The stock market was little changed on Thursday, with investors assessing the situation after the Federal Reserve's pronouncement on interest rates yesterday afternoon. For the most part, major market benchmarks ignored concerns about the ongoing conflict in Iraq, but they also remained cautious about expecting too much from a market that has been hitting new all-time highs on a consistent basis for more than a year without any substantial correction. Still, pockets of strength abounded in the market, with Silvercorp Metals (NYSE:SVM), Enbridge Energy Partners (NYSE:EEP), and BlackBerry (NASDAQ:BBRY) among the best performers today.
Silvercorp Metals jumped 12%, leading just about the entire precious-metals complex higher. Gold prices soared more than $40 per ounce to climb above the $1,300 mark, and silver prices gained almost $1 per ounce to roughly $20.85. The Fed's rate strategy weakened the U.S. dollar, and a weak currency often leads to strength in gold and silver. The plunge in silver prices last year was highly problematic for Silvercorp's overall profitability, but investors hope the silver market can flatten out and even climb. As long as Silvercorp can put some of its production challenges behind it, the stock has more than ample profit potential to justify its modest valuation even after today's gain.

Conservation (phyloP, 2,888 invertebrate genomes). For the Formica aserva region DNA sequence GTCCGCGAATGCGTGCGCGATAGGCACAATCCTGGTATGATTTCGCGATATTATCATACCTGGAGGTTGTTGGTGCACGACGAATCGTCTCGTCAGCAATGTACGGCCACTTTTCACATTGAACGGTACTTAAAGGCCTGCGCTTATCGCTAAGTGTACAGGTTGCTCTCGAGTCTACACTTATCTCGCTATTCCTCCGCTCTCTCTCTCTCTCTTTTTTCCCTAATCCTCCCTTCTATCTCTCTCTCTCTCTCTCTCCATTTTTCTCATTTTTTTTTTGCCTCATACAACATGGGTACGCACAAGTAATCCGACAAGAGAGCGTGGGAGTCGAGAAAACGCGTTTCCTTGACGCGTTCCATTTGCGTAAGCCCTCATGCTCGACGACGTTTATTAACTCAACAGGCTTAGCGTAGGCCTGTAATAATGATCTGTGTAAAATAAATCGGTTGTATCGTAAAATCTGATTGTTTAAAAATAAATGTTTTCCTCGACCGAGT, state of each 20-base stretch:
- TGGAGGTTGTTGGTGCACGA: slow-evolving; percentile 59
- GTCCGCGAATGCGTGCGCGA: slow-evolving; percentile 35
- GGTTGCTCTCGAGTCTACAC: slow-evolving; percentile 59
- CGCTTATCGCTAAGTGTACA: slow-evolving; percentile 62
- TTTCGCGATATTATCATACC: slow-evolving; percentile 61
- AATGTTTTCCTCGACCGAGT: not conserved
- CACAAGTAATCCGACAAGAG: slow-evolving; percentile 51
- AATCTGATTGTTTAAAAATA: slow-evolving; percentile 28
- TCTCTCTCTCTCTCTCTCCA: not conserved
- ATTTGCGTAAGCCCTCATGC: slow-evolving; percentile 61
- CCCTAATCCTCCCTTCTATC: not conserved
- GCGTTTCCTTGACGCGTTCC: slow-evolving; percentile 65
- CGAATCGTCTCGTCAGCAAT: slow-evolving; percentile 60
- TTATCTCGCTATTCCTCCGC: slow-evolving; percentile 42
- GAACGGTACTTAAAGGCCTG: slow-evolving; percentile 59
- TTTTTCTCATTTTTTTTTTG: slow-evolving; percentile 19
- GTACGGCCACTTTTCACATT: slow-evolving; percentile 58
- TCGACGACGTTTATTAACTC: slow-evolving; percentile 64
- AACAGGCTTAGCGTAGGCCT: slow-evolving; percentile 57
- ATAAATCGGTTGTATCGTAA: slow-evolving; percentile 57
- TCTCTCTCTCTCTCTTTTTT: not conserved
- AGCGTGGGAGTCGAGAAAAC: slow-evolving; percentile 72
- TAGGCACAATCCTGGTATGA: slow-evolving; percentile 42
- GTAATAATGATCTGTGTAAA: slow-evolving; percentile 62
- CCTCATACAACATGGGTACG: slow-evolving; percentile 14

Enbridge Energy Partners rose 13% as the master limited partnership announced a deal to sell a portion of its ownership interest in the Midcoast Operating limited partnership for $350 million. The move should serve the dual purpose of allowing Enbridge to retain its interest in the midstream natural-gas arena while also collecting additional cash to invest in a prospective new pipeline for transporting liquids. The move is just the latest in a series of similar strategies across the energy industry, as companies seek to focus on their best prospects and to divest noncore assets as appropriate to generate much-needed liquid capital.
BlackBerry climbed 10% as the embattled smartphone maker reported a narrower loss in its fiscal first quarter than investors had expected. Sales of BlackBerry devices rose during the quarter, and even though overall revenue plunged almost 70%, CEO John Chen remains confident about the direction of BlackBerry's turnaround. With substantial improvement in BlackBerry's cost structure, the company's next step is to find ways to use its expertise in secure-mobile technology to grow and carve out a niche area of strength.
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